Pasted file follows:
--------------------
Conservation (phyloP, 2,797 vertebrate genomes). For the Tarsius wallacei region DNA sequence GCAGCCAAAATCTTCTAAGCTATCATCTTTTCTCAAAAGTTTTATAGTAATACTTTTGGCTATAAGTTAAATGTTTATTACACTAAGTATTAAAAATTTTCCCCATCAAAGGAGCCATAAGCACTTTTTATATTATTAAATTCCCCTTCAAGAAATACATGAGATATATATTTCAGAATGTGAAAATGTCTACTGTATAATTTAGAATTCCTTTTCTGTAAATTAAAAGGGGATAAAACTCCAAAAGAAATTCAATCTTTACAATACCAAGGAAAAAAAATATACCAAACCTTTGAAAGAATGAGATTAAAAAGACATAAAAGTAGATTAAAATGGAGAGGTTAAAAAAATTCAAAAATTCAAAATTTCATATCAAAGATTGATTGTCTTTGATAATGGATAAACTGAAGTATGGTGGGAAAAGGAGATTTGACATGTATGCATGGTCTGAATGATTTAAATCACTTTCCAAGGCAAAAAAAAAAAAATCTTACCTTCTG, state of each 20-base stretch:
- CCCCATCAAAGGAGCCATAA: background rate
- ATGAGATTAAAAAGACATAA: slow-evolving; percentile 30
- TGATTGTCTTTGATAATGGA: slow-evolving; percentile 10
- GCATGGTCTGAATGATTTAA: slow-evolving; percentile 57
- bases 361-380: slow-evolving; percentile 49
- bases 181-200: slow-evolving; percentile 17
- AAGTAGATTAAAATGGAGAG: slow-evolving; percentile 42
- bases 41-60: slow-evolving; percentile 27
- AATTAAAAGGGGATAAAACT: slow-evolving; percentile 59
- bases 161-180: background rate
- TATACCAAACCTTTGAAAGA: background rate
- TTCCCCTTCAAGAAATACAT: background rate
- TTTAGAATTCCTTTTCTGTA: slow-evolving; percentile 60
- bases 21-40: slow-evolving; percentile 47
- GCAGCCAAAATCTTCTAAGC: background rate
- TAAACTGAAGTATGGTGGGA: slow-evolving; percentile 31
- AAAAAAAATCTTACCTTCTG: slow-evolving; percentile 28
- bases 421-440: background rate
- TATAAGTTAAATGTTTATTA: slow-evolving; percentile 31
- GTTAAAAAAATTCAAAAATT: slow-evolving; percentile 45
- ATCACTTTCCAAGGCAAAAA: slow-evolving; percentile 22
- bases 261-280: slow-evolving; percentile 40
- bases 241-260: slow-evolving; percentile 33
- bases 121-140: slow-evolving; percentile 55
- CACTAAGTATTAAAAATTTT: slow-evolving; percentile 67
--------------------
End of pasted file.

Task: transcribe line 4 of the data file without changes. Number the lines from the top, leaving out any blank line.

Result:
- TGATTGTCTTTGATAATGGA: slow-evolving; percentile 10